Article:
Passenger counts were down in 2018 due to inclement weather, but fuel sales were up during a summer of wild fires. (City of Trail photo)

Passenger count down, fuel sales up at Trail Regional Airport

Heavy snowfall into the spring and ongoing wild fires in 2018 impacted landings at the Trail airport

The long winter of 2018 and a summer of wildfire smoke had the annual passenger count at Trail Regional Airport landing with a bit of a thud.

Related story here: Kootenay weather takes toll on airport stats

The final tally for all 12 months stands at 18,643 commuters, which is down about 1,900 passengers from 2017.

“It looks like winter weather in January, February, and November affected our landings and passenger counts,” noted Robert Baker, airport manager.

One reason this statistic is important is because fewer passengers means less revenue for the city to offset operational costs. For each seat sold, Trail takes in a $13 passenger fee from the airport carrier, Pacific Coastal Airlines.

However, there was gain from a different source in 2018. Even though a thick and lingering haze smoked out planes and decreased August’s passenger count by 560 from the year previous, water carriers for the BC Wildfire Service did land often.

“We also had smoke in August that led to cancelled flights,” Baker said. “On the positive side, we sold a lot of fuel to aircraft fighting fires, which was good financially.”

The airport was back on the table at Trail council this week as the group began its first overview of the 2019 budget. City leaders then approved a $576,450 allotment for site operations, which is an increase of almost $69,000 from last year.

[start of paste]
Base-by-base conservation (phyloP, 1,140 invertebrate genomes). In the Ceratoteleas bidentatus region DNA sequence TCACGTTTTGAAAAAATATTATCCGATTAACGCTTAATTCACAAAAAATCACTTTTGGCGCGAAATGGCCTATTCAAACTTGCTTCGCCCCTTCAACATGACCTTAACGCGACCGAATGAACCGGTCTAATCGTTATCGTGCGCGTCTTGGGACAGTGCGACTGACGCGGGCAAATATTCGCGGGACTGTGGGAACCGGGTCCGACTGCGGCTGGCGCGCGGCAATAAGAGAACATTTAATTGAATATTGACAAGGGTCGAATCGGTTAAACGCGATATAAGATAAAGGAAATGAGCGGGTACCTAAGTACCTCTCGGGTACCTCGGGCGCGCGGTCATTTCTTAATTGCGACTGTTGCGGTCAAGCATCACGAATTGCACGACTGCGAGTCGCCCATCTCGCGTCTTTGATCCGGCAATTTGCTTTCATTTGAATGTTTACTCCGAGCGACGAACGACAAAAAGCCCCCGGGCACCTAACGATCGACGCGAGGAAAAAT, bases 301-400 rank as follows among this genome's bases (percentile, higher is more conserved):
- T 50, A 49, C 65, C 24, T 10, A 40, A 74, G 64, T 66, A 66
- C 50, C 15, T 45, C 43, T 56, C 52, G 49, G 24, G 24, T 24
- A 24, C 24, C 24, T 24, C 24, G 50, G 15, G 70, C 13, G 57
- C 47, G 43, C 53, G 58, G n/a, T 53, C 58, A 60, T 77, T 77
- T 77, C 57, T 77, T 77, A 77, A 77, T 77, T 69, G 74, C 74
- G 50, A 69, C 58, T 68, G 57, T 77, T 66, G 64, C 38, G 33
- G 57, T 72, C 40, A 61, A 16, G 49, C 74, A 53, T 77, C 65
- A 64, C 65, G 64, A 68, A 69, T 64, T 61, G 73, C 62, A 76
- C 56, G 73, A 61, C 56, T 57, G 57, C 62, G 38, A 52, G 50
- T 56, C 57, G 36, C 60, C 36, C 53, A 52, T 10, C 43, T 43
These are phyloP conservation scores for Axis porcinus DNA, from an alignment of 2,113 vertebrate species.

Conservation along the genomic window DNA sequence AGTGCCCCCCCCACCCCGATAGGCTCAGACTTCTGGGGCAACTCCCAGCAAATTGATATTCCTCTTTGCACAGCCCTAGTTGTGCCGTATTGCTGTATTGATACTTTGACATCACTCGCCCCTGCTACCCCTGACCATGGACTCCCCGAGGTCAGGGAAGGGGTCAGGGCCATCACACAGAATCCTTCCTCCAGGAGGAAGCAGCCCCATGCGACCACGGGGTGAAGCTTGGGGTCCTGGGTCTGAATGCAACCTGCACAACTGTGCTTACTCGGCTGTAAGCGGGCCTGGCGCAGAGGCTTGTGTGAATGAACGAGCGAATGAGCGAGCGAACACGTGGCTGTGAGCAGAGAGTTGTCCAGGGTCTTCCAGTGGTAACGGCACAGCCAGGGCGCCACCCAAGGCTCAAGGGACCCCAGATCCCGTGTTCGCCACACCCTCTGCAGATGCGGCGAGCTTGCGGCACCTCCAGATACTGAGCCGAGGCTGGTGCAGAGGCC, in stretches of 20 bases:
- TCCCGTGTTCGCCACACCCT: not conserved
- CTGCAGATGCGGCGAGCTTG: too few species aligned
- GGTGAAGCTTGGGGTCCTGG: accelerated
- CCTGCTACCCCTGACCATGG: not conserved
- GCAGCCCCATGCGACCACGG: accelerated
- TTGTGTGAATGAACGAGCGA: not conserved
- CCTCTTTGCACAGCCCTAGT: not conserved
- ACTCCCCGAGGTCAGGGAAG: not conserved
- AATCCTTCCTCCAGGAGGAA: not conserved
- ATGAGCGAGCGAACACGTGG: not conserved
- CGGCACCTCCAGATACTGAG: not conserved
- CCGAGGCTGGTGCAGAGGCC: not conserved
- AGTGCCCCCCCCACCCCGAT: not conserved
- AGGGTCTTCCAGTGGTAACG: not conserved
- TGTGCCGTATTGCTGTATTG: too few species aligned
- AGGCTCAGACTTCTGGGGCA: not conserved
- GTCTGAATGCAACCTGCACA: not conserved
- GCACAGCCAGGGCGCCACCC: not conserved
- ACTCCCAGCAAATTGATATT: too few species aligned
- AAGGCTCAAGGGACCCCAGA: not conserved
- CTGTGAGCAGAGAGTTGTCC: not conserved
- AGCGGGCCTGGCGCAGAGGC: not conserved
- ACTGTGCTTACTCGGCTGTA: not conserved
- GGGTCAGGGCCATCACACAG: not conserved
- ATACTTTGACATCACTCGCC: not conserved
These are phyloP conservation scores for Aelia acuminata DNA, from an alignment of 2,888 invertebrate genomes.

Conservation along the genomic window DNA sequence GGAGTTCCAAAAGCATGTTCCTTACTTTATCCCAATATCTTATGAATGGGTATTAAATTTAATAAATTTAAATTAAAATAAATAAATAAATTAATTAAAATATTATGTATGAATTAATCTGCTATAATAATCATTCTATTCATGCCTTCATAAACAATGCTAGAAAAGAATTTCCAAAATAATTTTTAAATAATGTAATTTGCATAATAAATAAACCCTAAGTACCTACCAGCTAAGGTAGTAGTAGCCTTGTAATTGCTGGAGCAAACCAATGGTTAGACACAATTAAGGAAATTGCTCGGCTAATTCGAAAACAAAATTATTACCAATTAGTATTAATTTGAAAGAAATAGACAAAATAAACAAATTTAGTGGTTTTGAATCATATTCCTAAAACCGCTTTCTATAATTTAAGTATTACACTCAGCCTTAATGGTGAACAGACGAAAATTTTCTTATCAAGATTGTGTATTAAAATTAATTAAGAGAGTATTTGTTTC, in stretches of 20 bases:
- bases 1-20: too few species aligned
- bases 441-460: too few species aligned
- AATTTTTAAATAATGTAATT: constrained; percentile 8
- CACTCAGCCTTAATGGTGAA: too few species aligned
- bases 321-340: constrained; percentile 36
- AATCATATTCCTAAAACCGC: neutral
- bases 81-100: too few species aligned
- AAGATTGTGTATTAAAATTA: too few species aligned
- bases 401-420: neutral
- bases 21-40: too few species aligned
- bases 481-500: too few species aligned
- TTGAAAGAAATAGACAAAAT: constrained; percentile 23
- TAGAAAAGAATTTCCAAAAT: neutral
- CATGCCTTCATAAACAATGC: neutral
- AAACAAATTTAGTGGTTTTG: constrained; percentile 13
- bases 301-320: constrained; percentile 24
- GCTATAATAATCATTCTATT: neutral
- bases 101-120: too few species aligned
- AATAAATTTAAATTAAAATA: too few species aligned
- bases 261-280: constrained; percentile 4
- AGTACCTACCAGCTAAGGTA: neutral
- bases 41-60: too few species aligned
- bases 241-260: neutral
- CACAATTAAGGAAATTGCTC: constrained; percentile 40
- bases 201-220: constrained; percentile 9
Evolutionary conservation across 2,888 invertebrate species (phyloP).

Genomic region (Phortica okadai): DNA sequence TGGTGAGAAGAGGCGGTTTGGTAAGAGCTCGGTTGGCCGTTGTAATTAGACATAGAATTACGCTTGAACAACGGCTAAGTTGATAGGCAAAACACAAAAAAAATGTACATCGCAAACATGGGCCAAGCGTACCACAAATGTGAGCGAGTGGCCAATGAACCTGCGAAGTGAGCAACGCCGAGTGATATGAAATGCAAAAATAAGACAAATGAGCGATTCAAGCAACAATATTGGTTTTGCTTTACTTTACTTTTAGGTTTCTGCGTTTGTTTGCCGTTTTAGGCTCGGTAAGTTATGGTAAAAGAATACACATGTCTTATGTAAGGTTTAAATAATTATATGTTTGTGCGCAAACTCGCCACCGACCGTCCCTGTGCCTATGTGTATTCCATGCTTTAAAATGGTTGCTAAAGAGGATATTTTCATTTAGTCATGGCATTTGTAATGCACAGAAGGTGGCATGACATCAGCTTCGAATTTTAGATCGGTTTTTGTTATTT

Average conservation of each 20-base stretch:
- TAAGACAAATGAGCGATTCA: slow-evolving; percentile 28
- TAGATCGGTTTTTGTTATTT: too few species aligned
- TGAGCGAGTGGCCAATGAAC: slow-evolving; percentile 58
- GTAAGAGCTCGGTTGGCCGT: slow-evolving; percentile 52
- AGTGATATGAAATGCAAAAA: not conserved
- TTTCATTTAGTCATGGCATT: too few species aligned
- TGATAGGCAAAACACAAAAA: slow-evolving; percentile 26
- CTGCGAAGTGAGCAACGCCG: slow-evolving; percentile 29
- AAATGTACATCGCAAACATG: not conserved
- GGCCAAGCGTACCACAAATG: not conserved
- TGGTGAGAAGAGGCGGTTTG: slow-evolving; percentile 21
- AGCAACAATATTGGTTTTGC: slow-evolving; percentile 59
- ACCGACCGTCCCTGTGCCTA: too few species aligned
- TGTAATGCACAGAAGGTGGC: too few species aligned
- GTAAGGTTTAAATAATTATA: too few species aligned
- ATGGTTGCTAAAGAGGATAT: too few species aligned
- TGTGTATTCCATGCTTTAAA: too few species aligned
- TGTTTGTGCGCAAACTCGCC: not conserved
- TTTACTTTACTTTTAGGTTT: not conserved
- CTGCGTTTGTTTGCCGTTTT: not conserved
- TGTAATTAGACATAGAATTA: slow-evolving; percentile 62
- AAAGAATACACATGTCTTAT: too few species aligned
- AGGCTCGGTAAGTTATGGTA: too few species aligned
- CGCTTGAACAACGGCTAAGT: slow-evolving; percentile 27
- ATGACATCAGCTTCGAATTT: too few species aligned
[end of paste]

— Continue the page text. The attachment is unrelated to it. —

“The primary increase in the budget is attributed to the $50,000 annual payment the City of Trail will start making to the Columbia Basin Trust for the next 20 years,” explained Chief Administrative Officer David Perehudoff. “As it pertains to the $1 million interest-free loan they provided in support of the airport terminal construction.”

Total expenses over the next 12 months will be offset by airport revenues which are projected at $400,000+. That money is brought in primarily through passenger fees (estimated at $240,000) as well as fuel sales and parking lot payments.

That leaves approximately $171,000 – or less than two per cent of operational costs – to be covered by property taxes.

“The current projected 2019 City of Trail property tax revenue is budgeted at $14.6 million,” Perehudoff noted. “Therefore the net cost to operate the airport is 1.17 per cent of the total tax levy and is seen to be very reasonable in the context of the services provided and the broader community benefit.”

Looking back to when the city first bought the airfield in 2014 and began keeping monthly numbers, the winter was less inclement. The passenger count came in at 21,500+ that inaugural year.

The annual number fell slightly in 2015 and ever since, has hovered at just over 20,000 people.

“The passenger numbers in Trail can be impacted by uncontrollable factors such as weather and smoke and last year was seen to be a particularity bad year for both,” Perehudoff said.

“When the current level of financial subsidy is considered, the airport is currently seen to be sustainable.”

If the net deficit increases significantly as a result of declining passenger demand, council may have to consider reviewing the service, he added.

“But at this time, when comparing the airport to other public services that are provided, this function is deemed to be a high priority and does not pose a significant financial burden on the taxpayer.”

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